Notice Netflix isn't as pretty on your smartphone as on your TV? Don't blame your wireless carrier. Netflix says it caps its video streams at 600 kilobits per second—meaning videos are shown at a lower quality—on many carrier networks, including AT&T and Verizon, to prevent customers from blowing past their mobile data caps.
(The idea being customers hit with a massive phone bill might then stop Netflix viewing on the phone.) Indeed, streaming two hours of HD Netflix video would use up a month's worth of data allowed on an $80 Verizon plan, reports the Wall Street Journal.
Netflix has actually been doing so for five years but only fessed up after T-Mobile CEO John Legere last week said AT&T and Verizon were throttling their customers' video; they denied it, and Netflix came forward.
But it adds it doesn't throttle T-Mobile and Sprint customers. Netflix says that's because they typically face slower network connections, rather than overcharge fees, once they've hit their data limit.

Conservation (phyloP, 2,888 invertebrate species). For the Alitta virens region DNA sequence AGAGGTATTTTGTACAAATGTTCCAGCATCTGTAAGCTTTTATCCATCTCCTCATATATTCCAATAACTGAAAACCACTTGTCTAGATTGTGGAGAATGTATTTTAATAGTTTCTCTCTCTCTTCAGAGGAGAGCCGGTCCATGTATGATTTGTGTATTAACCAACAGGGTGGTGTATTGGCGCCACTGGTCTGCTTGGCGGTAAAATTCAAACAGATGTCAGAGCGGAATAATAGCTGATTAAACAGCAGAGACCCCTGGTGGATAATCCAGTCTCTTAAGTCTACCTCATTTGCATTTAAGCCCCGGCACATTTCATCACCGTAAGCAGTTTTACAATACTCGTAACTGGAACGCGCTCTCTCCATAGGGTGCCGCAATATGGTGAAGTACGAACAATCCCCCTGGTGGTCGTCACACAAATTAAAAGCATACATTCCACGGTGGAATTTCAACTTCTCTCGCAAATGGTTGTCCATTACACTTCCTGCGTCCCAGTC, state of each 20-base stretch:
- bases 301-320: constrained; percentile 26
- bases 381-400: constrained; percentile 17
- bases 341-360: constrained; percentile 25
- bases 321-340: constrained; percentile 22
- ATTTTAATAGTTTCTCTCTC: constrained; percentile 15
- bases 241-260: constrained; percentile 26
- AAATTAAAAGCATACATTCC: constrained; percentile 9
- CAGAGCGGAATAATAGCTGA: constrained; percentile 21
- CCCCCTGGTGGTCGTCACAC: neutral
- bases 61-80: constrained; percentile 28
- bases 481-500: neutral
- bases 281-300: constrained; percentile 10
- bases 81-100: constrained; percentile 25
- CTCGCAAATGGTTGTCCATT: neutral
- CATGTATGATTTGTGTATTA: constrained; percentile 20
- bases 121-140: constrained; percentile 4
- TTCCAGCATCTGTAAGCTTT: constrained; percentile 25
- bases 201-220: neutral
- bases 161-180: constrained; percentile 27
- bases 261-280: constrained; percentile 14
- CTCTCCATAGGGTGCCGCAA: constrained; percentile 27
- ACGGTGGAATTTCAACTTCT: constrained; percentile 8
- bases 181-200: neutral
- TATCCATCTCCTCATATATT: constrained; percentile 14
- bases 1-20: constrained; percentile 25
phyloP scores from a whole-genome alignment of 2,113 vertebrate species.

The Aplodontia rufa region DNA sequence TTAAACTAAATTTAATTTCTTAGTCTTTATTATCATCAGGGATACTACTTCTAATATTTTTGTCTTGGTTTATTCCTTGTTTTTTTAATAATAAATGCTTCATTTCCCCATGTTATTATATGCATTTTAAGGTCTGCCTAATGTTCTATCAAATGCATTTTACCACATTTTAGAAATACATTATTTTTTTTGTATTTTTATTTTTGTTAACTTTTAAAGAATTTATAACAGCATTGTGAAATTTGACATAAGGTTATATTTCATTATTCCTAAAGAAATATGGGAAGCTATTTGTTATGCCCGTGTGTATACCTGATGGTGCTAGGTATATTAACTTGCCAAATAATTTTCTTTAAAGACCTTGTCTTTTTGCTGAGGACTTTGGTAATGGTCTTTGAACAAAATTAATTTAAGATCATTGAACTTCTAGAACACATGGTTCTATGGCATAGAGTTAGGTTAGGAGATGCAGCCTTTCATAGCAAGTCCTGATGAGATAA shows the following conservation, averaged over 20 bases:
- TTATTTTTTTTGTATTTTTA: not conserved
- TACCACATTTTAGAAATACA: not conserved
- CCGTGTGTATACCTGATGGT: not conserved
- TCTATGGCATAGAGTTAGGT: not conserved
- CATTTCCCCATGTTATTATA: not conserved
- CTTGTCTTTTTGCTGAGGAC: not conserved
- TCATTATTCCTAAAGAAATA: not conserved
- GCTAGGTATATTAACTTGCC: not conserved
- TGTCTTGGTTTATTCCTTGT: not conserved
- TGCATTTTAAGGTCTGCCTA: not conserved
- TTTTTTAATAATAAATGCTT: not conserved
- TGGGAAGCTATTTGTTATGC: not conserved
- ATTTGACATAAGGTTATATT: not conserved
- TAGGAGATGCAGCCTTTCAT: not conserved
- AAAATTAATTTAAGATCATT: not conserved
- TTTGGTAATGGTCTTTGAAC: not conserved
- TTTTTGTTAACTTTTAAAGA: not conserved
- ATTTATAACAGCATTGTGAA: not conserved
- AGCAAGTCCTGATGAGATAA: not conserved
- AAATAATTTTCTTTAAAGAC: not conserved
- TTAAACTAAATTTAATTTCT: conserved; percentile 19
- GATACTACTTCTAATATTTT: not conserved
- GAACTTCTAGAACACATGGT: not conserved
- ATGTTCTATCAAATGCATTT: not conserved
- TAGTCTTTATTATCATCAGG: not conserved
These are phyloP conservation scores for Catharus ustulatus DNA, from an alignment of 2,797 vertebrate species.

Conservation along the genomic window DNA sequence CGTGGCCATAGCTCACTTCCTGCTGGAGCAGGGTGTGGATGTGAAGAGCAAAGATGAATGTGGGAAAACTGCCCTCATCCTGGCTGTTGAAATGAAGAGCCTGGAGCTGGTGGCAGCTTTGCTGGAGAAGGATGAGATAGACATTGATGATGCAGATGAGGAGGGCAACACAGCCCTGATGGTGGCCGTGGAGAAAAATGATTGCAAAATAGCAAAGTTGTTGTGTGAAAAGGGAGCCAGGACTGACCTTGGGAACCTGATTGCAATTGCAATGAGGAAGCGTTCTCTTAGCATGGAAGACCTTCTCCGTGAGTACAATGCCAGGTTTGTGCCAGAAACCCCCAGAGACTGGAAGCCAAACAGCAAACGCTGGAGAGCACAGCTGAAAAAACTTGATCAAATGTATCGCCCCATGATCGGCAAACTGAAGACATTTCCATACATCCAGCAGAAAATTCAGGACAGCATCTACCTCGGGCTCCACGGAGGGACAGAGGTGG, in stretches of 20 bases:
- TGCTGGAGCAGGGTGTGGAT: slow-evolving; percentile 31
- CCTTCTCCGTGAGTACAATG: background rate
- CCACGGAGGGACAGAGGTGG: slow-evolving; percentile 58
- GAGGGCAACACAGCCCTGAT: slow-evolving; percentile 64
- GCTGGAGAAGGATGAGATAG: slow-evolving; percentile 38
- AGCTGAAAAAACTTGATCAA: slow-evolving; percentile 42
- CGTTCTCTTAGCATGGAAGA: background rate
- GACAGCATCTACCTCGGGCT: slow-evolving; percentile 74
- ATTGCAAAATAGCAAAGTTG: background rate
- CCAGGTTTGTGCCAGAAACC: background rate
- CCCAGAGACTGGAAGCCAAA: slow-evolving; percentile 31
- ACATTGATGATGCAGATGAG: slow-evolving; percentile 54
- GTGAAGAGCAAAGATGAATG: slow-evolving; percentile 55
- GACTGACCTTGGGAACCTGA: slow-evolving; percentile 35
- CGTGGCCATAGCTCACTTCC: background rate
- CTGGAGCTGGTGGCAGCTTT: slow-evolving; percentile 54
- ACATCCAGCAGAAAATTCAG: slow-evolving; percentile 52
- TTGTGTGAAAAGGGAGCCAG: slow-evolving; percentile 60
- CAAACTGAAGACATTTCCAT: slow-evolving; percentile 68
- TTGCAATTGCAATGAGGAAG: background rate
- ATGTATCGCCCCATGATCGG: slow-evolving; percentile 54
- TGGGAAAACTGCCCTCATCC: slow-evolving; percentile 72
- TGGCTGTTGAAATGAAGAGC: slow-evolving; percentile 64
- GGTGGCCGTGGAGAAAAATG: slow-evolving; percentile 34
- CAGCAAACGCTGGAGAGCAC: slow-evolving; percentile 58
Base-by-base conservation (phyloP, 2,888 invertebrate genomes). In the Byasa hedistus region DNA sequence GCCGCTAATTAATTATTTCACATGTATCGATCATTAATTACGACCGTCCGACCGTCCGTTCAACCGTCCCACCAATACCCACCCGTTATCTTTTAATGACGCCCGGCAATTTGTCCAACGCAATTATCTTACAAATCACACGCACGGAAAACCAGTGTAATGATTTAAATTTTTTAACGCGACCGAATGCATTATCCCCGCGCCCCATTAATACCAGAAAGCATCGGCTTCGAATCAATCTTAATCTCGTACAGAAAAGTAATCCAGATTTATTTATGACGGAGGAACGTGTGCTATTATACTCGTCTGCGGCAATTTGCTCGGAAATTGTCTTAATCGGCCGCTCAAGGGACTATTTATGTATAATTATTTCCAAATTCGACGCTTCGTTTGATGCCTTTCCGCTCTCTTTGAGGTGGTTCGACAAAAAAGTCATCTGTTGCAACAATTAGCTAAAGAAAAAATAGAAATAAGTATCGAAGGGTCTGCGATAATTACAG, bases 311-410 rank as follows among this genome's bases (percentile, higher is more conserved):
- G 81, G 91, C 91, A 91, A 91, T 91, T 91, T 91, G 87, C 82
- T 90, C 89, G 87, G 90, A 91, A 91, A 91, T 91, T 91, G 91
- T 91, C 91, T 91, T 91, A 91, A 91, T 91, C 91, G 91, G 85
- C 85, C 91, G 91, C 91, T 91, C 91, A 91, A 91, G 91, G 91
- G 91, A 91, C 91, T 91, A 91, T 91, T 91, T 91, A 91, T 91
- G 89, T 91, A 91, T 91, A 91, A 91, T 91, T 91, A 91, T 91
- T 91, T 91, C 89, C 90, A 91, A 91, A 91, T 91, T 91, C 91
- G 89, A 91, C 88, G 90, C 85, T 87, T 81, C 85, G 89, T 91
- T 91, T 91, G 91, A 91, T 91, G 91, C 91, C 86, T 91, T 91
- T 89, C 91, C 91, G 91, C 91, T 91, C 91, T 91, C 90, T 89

But Gizmodo notes this "complicates Netflix's stance as a net neutrality advocate" and "skirts dangerously close to breaking the principle of treating all packets the same." "We're outraged to learn that Netflix is apparently throttling video for their AT&T customers without their knowledge or consent," says a rep for AT&T, which has millions of customers with unlimited data plans, per CNET.
To ease concerns, Netflix says it will release a mobile "data saver" feature in May that will enable users to "stream more video under a smaller data plan, or increase their video quality if they have a higher data plan."
This article originally appeared on Newser: Netflix Has Kept a Mobile Video Secret for 5 Years
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